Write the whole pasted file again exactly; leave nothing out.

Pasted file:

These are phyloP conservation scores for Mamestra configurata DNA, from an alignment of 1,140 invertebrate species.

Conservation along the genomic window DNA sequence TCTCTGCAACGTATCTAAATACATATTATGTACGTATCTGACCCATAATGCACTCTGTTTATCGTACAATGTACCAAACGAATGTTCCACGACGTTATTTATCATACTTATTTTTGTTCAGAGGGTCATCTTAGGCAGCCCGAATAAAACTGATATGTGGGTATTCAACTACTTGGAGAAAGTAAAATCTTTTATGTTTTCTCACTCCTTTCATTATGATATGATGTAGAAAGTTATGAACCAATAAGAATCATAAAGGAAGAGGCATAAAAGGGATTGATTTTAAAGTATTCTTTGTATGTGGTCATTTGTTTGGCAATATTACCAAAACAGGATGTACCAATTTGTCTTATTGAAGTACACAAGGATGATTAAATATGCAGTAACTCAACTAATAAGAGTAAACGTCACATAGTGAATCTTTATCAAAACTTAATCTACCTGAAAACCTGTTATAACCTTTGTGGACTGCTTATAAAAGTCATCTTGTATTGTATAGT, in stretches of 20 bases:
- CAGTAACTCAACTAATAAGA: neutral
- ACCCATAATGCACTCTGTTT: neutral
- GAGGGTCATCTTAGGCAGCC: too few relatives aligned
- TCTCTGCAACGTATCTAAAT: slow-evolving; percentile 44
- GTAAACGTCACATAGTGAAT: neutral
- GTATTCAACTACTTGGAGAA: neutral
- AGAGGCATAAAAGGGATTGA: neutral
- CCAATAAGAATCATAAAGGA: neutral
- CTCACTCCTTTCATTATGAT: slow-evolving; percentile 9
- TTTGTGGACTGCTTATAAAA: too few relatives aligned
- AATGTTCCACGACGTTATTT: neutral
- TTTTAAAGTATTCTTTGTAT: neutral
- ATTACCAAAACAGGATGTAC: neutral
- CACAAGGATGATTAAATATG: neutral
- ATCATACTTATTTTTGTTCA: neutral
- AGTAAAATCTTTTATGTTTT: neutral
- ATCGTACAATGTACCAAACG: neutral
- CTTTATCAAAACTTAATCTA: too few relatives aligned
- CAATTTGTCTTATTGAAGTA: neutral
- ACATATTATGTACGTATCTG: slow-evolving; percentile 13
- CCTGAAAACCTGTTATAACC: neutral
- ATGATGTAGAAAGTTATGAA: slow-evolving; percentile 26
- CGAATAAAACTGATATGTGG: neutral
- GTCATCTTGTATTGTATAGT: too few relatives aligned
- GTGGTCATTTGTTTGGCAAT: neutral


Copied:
These are phyloP conservation scores for Mamestra configurata DNA, from an alignment of 1,140 invertebrate species.

Conservation along the genomic window DNA sequence TCTCTGCAACGTATCTAAATACATATTATGTACGTATCTGACCCATAATGCACTCTGTTTATCGTACAATGTACCAAACGAATGTTCCACGACGTTATTTATCATACTTATTTTTGTTCAGAGGGTCATCTTAGGCAGCCCGAATAAAACTGATATGTGGGTATTCAACTACTTGGAGAAAGTAAAATCTTTTATGTTTTCTCACTCCTTTCATTATGATATGATGTAGAAAGTTATGAACCAATAAGAATCATAAAGGAAGAGGCATAAAAGGGATTGATTTTAAAGTATTCTTTGTATGTGGTCATTTGTTTGGCAATATTACCAAAACAGGATGTACCAATTTGTCTTATTGAAGTACACAAGGATGATTAAATATGCAGTAACTCAACTAATAAGAGTAAACGTCACATAGTGAATCTTTATCAAAACTTAATCTACCTGAAAACCTGTTATAACCTTTGTGGACTGCTTATAAAAGTCATCTTGTATTGTATAGT, in stretches of 20 bases:
- CAGTAACTCAACTAATAAGA: neutral
- ACCCATAATGCACTCTGTTT: neutral
- GAGGGTCATCTTAGGCAGCC: too few relatives aligned
- TCTCTGCAACGTATCTAAAT: slow-evolving; percentile 44
- GTAAACGTCACATAGTGAAT: neutral
- GTATTCAACTACTTGGAGAA: neutral
- AGAGGCATAAAAGGGATTGA: neutral
- CCAATAAGAATCATAAAGGA: neutral
- CTCACTCCTTTCATTATGAT: slow-evolving; percentile 9
- TTTGTGGACTGCTTATAAAA: too few relatives aligned
- AATGTTCCACGACGTTATTT: neutral
- TTTTAAAGTATTCTTTGTAT: neutral
- ATTACCAAAACAGGATGTAC: neutral
- CACAAGGATGATTAAATATG: neutral
- ATCATACTTATTTTTGTTCA: neutral
- AGTAAAATCTTTTATGTTTT: neutral
- ATCGTACAATGTACCAAACG: neutral
- CTTTATCAAAACTTAATCTA: too few relatives aligned
- CAATTTGTCTTATTGAAGTA: neutral
- ACATATTATGTACGTATCTG: slow-evolving; percentile 13
- CCTGAAAACCTGTTATAACC: neutral
- ATGATGTAGAAAGTTATGAA: slow-evolving; percentile 26
- CGAATAAAACTGATATGTGG: neutral
- GTCATCTTGTATTGTATAGT: too few relatives aligned
- GTGGTCATTTGTTTGGCAAT: neutral